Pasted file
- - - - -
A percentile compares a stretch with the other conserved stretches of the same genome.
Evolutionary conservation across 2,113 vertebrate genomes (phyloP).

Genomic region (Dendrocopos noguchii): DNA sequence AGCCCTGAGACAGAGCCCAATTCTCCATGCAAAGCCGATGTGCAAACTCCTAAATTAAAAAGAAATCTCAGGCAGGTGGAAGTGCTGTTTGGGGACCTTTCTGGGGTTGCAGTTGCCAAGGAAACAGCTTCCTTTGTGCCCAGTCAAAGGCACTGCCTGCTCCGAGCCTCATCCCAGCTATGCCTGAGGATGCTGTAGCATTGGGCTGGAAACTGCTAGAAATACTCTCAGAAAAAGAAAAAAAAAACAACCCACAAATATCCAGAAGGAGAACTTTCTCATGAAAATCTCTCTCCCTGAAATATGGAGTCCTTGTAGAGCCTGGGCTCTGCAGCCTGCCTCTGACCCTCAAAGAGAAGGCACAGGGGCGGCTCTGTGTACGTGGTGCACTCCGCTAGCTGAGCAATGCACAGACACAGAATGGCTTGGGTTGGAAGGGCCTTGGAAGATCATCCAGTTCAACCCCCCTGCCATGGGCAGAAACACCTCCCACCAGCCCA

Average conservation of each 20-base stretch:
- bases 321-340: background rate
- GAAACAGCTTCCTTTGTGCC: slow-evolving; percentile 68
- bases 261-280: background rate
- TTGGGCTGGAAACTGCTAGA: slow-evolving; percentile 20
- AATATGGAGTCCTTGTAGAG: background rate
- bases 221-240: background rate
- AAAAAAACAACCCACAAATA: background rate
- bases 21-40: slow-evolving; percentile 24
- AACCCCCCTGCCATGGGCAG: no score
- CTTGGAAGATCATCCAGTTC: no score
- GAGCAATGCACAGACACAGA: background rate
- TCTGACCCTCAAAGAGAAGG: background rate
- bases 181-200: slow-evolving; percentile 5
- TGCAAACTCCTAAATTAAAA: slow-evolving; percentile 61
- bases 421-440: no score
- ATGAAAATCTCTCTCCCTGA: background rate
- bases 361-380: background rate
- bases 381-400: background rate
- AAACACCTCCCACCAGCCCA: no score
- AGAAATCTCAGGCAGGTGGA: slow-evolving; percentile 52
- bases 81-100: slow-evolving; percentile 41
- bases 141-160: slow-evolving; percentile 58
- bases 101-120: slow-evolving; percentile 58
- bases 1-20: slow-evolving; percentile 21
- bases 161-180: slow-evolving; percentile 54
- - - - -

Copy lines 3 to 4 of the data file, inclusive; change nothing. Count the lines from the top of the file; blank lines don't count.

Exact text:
Genomic region (Dendrocopos noguchii): DNA sequence AGCCCTGAGACAGAGCCCAATTCTCCATGCAAAGCCGATGTGCAAACTCCTAAATTAAAAAGAAATCTCAGGCAGGTGGAAGTGCTGTTTGGGGACCTTTCTGGGGTTGCAGTTGCCAAGGAAACAGCTTCCTTTGTGCCCAGTCAAAGGCACTGCCTGCTCCGAGCCTCATCCCAGCTATGCCTGAGGATGCTGTAGCATTGGGCTGGAAACTGCTAGAAATACTCTCAGAAAAAGAAAAAAAAAACAACCCACAAATATCCAGAAGGAGAACTTTCTCATGAAAATCTCTCTCCCTGAAATATGGAGTCCTTGTAGAGCCTGGGCTCTGCAGCCTGCCTCTGACCCTCAAAGAGAAGGCACAGGGGCGGCTCTGTGTACGTGGTGCACTCCGCTAGCTGAGCAATGCACAGACACAGAATGGCTTGGGTTGGAAGGGCCTTGGAAGATCATCCAGTTCAACCCCCCTGCCATGGGCAGAAACACCTCCCACCAGCCCA

Average conservation of each 20-base stretch: